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How Tea Is Enjoyed Around The World

Updated: Apr 25, 2021

Few drinks offer the variety of flavours and distinctive cultural practices as tea.

In the video below Food Insider looks at the ways tea is enjoyed around the world.

"Tea is deeply rooted in many cultures. It tends to be more than just a beverage in countries around the world, but a moment of togetherness and connection. From the very first cup of tea, dating back to ancient China in 2732 BC, tea and tea culture have impacted the very way countries socialize. There are many rituals and traditions for tea as well as many different types. From Taiwan’s bubble tea to Argentina’s yerba mate."

0:26 China - Pu'er Tea - (pronounced POO-air). A variety of fermented tea produced in Yunnan Province. Typically sold as compressed cakes and like wine best enjoyed slowly and in small sips.

0:55 Argentina - Yerba Mate - Caffeine-loaded tea traditionally prepared in a gourd (calabash) for guests to share by drinking through a "bombilla" - a metal straw made from silver, copper, or stainless steel.

1:13 South Africa - Rooibos (pronounced "Roy Boss") - Means “red bush” in Afrikaans. A caffeine-free, medicinal herb from a bush plant exclusively found in South Africa. Vibrant red in colour when brewed and is bitter in taste.

1:38 Taiwan - Bubble Tea - Created in the '80s and recently grown in popularity due to social media influence. Combines a base of milk tea, sweetener, bubbles (small balls made from tapioca or fruit jelly), and ice vigorously shaken together to produce an attractive rich silky texture.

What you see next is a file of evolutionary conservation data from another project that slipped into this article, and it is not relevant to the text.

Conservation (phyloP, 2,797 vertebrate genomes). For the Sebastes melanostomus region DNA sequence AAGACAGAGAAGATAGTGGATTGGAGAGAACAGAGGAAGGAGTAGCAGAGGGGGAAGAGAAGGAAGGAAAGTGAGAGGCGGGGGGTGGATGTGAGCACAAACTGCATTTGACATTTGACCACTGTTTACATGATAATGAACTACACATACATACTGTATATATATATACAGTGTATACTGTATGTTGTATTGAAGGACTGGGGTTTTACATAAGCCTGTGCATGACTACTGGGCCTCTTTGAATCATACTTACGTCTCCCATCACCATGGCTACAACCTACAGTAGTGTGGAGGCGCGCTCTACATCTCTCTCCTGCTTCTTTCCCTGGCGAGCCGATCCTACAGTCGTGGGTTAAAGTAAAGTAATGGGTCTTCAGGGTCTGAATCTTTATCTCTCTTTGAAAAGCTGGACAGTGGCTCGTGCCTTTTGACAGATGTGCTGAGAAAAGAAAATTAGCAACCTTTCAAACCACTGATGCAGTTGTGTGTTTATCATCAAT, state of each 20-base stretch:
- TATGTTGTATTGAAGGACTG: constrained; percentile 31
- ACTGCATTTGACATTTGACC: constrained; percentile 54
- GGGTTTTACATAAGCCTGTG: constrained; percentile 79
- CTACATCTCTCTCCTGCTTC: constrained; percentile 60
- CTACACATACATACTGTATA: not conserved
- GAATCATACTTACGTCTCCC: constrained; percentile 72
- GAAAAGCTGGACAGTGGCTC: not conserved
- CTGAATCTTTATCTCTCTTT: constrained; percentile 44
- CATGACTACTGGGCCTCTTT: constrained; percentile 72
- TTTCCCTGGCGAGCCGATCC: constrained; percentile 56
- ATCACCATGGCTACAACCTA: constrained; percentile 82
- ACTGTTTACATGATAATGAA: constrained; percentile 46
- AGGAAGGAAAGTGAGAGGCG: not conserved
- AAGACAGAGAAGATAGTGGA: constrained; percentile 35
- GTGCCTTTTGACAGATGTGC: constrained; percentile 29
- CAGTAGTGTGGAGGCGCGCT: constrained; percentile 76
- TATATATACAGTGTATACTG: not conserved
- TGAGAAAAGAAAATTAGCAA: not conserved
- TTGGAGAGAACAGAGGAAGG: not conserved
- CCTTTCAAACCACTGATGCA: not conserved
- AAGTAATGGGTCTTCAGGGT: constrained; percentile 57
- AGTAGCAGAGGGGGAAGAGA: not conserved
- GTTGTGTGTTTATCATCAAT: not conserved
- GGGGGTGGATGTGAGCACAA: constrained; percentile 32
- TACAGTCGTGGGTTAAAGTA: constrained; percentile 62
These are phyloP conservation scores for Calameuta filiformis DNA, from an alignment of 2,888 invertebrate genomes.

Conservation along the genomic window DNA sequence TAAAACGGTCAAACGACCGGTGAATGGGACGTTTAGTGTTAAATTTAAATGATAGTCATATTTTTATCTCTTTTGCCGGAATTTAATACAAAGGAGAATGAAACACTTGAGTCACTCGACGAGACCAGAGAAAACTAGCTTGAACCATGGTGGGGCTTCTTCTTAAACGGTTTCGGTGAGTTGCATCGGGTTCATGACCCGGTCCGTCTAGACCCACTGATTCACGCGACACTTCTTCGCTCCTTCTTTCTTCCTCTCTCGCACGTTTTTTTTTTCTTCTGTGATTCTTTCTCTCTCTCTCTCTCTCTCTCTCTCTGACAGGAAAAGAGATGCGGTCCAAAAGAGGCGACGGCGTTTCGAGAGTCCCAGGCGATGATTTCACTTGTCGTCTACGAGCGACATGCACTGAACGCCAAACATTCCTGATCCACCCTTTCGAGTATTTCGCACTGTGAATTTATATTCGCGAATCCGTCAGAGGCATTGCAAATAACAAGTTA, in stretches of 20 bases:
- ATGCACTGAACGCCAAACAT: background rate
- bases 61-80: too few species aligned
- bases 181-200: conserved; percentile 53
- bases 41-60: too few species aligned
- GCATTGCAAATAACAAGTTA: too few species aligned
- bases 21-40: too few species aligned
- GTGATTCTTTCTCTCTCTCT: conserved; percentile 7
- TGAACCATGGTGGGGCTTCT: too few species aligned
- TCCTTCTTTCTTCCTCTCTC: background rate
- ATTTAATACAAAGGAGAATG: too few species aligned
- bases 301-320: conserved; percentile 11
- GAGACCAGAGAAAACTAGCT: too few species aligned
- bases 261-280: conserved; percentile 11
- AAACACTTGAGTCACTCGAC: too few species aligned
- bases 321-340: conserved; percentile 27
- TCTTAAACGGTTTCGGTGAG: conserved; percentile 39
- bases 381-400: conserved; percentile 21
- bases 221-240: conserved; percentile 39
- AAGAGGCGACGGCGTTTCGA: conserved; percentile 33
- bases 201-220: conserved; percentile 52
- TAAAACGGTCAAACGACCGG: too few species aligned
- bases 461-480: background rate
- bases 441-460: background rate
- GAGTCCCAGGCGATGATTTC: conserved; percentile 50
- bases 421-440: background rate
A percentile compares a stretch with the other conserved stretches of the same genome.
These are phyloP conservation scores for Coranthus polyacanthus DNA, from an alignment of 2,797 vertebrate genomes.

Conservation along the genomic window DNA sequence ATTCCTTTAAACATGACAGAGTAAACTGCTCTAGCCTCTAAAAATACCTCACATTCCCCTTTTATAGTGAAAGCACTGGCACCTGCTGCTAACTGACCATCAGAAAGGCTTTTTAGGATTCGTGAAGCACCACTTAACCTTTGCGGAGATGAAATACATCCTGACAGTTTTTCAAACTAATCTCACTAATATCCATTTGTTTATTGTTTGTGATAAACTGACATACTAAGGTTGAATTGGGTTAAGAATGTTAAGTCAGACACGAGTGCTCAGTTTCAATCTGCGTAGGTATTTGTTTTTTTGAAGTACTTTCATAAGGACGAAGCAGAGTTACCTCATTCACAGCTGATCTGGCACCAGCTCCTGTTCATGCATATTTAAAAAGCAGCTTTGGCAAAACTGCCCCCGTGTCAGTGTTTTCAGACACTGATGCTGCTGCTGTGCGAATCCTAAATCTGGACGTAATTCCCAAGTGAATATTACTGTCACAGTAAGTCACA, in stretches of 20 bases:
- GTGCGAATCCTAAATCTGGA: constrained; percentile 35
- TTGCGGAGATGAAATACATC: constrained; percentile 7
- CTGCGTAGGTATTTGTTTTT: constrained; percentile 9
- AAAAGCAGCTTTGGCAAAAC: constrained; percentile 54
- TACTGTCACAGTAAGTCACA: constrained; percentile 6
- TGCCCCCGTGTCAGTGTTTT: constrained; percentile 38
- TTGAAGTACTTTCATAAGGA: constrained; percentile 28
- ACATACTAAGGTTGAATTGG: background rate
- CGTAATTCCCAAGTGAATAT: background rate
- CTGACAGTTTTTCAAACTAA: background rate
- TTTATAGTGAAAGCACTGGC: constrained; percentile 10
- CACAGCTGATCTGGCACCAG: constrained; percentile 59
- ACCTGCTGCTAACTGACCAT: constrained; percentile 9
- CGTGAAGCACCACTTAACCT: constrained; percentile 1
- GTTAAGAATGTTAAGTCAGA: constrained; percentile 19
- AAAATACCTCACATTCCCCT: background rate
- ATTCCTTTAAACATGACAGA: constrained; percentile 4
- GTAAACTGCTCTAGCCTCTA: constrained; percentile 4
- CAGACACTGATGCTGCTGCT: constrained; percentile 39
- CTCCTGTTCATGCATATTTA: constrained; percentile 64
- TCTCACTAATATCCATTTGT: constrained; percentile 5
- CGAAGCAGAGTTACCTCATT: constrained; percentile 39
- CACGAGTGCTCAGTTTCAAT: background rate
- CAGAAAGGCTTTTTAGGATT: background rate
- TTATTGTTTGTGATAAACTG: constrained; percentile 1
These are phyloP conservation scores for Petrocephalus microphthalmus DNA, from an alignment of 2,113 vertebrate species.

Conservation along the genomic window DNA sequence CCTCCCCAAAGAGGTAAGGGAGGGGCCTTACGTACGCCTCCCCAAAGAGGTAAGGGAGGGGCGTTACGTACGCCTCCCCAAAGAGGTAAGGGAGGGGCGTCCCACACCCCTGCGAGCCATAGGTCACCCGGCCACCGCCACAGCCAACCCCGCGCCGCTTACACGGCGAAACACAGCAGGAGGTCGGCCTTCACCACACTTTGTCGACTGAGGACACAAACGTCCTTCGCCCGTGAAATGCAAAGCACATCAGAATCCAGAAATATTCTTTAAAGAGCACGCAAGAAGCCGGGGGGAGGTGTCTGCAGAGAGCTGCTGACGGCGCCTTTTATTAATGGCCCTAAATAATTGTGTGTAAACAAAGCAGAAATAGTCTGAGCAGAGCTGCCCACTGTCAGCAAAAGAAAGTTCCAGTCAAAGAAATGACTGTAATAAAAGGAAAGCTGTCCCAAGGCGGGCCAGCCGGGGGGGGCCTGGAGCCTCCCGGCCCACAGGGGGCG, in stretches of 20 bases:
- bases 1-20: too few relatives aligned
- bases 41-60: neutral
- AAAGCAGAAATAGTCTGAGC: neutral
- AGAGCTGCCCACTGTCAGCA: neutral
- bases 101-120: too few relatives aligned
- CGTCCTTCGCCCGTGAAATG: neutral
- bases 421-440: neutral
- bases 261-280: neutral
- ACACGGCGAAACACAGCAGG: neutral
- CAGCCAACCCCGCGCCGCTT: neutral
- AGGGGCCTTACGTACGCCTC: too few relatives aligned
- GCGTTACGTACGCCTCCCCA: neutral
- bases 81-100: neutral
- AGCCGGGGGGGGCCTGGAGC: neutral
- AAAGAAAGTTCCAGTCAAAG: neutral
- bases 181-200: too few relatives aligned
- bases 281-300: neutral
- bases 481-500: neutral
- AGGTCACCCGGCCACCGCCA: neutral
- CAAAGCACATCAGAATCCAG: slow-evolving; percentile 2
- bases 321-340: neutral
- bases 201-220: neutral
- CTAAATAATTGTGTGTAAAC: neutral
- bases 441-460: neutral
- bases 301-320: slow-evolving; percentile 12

2:09 Morocco - Maghrebi Mint Tea - A combination of green tea, mint leaves and a generous amount of sugar. Served 3 times to guests. Each time the flavor varies slightly. Per the proverb: "The first glass is as gentle as life, the second is as strong as love, the third is as bitter as death." Refusing any one of these servings is considered the height of rudeness.

2:45 Canada - London fog - Made by combining sweetened earl grey tea with some steamed milk and vanilla syrup. A comfort beverage especially on cold rainy days.

3:07 South Korea - Omija-cha - Meaning 5-flavour berry - sweet, salty, sour, bitter and pungent. Used for medicinal purposes such as lowering blood pressure and detoxification. Also popular as base for fruit punch, sweetened with honey or sugar.

3:36 Turkey - Çay - As the top consumers of tea across the world, Çay is a staple upon which the Turkish societal system functions. Served in small tulip-shaped glasses to showcase the rich mahogany colour, Çay can be an ice breaker and serves as a great equalizer of men.

3:57 India - Masala Chai - Combines black tea with aromatic spices like cardamom, ground cloves, cinnamon, ground ginger, black peppercorn, milk, and sugar. Has become widely popular outside of India and influenced other tea-drinking cultures such as Kenya.

4:24 Japan - Matcha - Created by grinding young tea leaves into powder. Strong in caffeine and presented in Japanese culture through a tea ceremony known as Chanoyu. Beyond just serving and drinking tea, one of the main purposes of the tea ceremony is for the guests to enjoy the hospitality of the host in an atmosphere distinct from the fast pace of everyday life.